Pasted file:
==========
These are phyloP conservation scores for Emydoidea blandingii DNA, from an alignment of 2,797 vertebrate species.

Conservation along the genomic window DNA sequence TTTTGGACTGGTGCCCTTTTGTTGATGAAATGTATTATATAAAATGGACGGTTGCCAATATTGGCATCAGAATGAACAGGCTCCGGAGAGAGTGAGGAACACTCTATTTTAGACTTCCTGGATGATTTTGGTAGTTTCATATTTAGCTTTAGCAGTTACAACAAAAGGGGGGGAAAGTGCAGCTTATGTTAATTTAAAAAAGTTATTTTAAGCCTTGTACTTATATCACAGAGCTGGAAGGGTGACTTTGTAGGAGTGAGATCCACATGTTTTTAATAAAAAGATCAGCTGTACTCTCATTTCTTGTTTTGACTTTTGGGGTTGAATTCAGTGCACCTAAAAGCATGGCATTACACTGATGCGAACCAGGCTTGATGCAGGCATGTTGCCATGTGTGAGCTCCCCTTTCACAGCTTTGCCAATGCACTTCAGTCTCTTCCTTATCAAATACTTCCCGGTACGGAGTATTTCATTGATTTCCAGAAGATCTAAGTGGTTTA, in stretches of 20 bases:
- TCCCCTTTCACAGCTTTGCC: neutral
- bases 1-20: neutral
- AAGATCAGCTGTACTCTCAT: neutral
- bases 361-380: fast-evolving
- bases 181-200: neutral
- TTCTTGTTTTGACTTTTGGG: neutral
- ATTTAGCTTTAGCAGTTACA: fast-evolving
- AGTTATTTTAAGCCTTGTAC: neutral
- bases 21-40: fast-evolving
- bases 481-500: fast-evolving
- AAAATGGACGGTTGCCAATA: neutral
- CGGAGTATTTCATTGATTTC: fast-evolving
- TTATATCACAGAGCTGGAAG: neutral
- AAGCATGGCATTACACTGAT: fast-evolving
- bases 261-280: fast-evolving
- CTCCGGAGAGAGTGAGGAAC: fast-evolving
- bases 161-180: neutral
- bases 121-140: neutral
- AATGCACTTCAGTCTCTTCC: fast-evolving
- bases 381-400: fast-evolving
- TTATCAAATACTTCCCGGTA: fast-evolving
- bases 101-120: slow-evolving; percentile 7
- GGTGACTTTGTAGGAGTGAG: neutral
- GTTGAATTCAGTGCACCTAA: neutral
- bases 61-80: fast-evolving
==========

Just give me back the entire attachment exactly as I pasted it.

These are phyloP conservation scores for Emydoidea blandingii DNA, from an alignment of 2,797 vertebrate species.

Conservation along the genomic window DNA sequence TTTTGGACTGGTGCCCTTTTGTTGATGAAATGTATTATATAAAATGGACGGTTGCCAATATTGGCATCAGAATGAACAGGCTCCGGAGAGAGTGAGGAACACTCTATTTTAGACTTCCTGGATGATTTTGGTAGTTTCATATTTAGCTTTAGCAGTTACAACAAAAGGGGGGGAAAGTGCAGCTTATGTTAATTTAAAAAAGTTATTTTAAGCCTTGTACTTATATCACAGAGCTGGAAGGGTGACTTTGTAGGAGTGAGATCCACATGTTTTTAATAAAAAGATCAGCTGTACTCTCATTTCTTGTTTTGACTTTTGGGGTTGAATTCAGTGCACCTAAAAGCATGGCATTACACTGATGCGAACCAGGCTTGATGCAGGCATGTTGCCATGTGTGAGCTCCCCTTTCACAGCTTTGCCAATGCACTTCAGTCTCTTCCTTATCAAATACTTCCCGGTACGGAGTATTTCATTGATTTCCAGAAGATCTAAGTGGTTTA, in stretches of 20 bases:
- TCCCCTTTCACAGCTTTGCC: neutral
- bases 1-20: neutral
- AAGATCAGCTGTACTCTCAT: neutral
- bases 361-380: fast-evolving
- bases 181-200: neutral
- TTCTTGTTTTGACTTTTGGG: neutral
- ATTTAGCTTTAGCAGTTACA: fast-evolving
- AGTTATTTTAAGCCTTGTAC: neutral
- bases 21-40: fast-evolving
- bases 481-500: fast-evolving
- AAAATGGACGGTTGCCAATA: neutral
- CGGAGTATTTCATTGATTTC: fast-evolving
- TTATATCACAGAGCTGGAAG: neutral
- AAGCATGGCATTACACTGAT: fast-evolving
- bases 261-280: fast-evolving
- CTCCGGAGAGAGTGAGGAAC: fast-evolving
- bases 161-180: neutral
- bases 121-140: neutral
- AATGCACTTCAGTCTCTTCC: fast-evolving
- bases 381-400: fast-evolving
- TTATCAAATACTTCCCGGTA: fast-evolving
- bases 101-120: slow-evolving; percentile 7
- GGTGACTTTGTAGGAGTGAG: neutral
- GTTGAATTCAGTGCACCTAA: neutral
- bases 61-80: fast-evolving